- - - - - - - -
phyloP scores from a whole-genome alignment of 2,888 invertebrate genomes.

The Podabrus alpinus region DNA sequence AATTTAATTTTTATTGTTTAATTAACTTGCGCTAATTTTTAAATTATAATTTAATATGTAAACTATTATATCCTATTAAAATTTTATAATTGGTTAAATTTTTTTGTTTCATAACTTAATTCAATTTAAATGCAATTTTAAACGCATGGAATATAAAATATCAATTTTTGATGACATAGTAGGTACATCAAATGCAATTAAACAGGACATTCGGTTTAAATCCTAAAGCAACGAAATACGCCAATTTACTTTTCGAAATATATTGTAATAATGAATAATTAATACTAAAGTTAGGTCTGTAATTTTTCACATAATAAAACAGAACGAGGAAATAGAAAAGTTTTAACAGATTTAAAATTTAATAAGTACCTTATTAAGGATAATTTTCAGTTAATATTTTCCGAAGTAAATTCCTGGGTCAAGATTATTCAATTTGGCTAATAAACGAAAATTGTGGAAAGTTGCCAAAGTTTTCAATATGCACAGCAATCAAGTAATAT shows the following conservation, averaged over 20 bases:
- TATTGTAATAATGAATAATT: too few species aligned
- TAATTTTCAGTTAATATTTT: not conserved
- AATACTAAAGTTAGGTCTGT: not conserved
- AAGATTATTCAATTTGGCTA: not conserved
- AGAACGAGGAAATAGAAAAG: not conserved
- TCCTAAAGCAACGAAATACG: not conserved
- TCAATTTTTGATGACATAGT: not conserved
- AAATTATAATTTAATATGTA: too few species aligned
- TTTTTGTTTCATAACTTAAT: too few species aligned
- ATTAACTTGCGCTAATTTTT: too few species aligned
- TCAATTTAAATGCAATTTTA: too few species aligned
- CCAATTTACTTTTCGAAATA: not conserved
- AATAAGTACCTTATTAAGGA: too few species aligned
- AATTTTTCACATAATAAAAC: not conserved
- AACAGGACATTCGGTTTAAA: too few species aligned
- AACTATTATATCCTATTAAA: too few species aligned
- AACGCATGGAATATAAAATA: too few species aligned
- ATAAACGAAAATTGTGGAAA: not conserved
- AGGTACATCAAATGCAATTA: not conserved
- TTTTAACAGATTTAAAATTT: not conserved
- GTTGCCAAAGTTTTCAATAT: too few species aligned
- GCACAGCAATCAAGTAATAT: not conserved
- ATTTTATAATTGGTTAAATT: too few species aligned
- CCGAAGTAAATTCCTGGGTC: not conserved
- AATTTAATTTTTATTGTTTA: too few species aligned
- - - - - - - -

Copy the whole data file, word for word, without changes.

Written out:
phyloP scores from a whole-genome alignment of 2,888 invertebrate genomes.

The Podabrus alpinus region DNA sequence AATTTAATTTTTATTGTTTAATTAACTTGCGCTAATTTTTAAATTATAATTTAATATGTAAACTATTATATCCTATTAAAATTTTATAATTGGTTAAATTTTTTTGTTTCATAACTTAATTCAATTTAAATGCAATTTTAAACGCATGGAATATAAAATATCAATTTTTGATGACATAGTAGGTACATCAAATGCAATTAAACAGGACATTCGGTTTAAATCCTAAAGCAACGAAATACGCCAATTTACTTTTCGAAATATATTGTAATAATGAATAATTAATACTAAAGTTAGGTCTGTAATTTTTCACATAATAAAACAGAACGAGGAAATAGAAAAGTTTTAACAGATTTAAAATTTAATAAGTACCTTATTAAGGATAATTTTCAGTTAATATTTTCCGAAGTAAATTCCTGGGTCAAGATTATTCAATTTGGCTAATAAACGAAAATTGTGGAAAGTTGCCAAAGTTTTCAATATGCACAGCAATCAAGTAATAT shows the following conservation, averaged over 20 bases:
- TATTGTAATAATGAATAATT: too few species aligned
- TAATTTTCAGTTAATATTTT: not conserved
- AATACTAAAGTTAGGTCTGT: not conserved
- AAGATTATTCAATTTGGCTA: not conserved
- AGAACGAGGAAATAGAAAAG: not conserved
- TCCTAAAGCAACGAAATACG: not conserved
- TCAATTTTTGATGACATAGT: not conserved
- AAATTATAATTTAATATGTA: too few species aligned
- TTTTTGTTTCATAACTTAAT: too few species aligned
- ATTAACTTGCGCTAATTTTT: too few species aligned
- TCAATTTAAATGCAATTTTA: too few species aligned
- CCAATTTACTTTTCGAAATA: not conserved
- AATAAGTACCTTATTAAGGA: too few species aligned
- AATTTTTCACATAATAAAAC: not conserved
- AACAGGACATTCGGTTTAAA: too few species aligned
- AACTATTATATCCTATTAAA: too few species aligned
- AACGCATGGAATATAAAATA: too few species aligned
- ATAAACGAAAATTGTGGAAA: not conserved
- AGGTACATCAAATGCAATTA: not conserved
- TTTTAACAGATTTAAAATTT: not conserved
- GTTGCCAAAGTTTTCAATAT: too few species aligned
- GCACAGCAATCAAGTAATAT: not conserved
- ATTTTATAATTGGTTAAATT: too few species aligned
- CCGAAGTAAATTCCTGGGTC: not conserved
- AATTTAATTTTTATTGTTTA: too few species aligned